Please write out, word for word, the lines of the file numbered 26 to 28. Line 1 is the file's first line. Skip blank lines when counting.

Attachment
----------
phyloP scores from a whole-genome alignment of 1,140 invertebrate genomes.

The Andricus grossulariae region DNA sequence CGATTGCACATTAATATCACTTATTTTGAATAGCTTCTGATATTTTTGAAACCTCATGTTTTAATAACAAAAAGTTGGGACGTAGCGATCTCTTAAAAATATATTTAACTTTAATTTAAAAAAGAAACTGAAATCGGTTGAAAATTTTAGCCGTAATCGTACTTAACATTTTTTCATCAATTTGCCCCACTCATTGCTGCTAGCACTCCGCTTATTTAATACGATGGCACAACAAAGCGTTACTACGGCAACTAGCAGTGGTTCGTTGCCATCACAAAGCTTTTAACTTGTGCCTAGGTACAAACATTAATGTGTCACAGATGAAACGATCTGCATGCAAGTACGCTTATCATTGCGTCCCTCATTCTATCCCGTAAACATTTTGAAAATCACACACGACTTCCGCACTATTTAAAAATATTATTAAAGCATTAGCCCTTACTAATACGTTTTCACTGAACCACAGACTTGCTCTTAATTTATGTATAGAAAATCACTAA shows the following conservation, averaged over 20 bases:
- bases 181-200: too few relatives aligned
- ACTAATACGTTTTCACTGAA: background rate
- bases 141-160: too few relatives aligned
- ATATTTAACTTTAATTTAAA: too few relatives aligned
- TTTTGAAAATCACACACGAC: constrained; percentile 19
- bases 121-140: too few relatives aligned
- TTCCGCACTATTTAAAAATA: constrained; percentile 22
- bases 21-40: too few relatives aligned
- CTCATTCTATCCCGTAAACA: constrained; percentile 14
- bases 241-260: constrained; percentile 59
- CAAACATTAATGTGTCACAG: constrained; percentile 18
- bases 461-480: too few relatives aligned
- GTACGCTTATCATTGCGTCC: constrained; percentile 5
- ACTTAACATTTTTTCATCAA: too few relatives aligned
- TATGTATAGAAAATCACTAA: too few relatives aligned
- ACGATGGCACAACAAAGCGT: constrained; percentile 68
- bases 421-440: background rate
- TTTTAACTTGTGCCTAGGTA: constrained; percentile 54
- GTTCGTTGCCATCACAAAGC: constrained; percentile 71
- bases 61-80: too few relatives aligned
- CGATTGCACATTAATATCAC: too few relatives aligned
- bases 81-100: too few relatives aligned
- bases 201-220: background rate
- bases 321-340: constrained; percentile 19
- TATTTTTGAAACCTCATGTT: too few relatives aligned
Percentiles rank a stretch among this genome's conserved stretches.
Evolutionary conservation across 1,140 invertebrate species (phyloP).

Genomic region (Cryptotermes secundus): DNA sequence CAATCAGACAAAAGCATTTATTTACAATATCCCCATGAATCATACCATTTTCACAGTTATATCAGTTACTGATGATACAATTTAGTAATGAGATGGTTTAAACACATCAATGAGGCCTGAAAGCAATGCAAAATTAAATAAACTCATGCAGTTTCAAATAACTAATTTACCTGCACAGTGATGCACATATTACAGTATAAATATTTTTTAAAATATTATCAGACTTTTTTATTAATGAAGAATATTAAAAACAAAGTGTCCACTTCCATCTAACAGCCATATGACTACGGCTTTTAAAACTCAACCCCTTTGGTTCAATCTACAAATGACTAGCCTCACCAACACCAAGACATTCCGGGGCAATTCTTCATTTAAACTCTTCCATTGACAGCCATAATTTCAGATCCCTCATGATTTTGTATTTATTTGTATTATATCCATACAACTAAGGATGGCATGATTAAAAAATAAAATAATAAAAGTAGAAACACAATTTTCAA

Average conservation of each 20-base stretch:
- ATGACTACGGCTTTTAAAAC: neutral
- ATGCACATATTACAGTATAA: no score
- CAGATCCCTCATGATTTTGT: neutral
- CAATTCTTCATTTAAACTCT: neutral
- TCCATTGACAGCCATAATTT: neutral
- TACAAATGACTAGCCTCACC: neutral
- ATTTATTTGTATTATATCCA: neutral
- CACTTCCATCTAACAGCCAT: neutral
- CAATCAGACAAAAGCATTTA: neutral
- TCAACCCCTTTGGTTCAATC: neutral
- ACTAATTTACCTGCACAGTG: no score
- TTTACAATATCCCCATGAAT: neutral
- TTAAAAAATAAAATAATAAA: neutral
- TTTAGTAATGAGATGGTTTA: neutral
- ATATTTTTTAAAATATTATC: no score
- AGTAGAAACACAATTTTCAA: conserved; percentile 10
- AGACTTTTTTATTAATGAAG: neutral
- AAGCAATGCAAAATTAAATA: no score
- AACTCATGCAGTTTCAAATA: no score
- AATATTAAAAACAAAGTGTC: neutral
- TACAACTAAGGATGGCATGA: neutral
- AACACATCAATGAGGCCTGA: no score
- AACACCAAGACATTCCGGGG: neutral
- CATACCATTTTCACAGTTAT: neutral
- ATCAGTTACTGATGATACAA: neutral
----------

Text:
- bases 321-340: constrained; percentile 19
- TATTTTTGAAACCTCATGTT: too few relatives aligned
Percentiles rank a stretch among this genome's conserved stretches.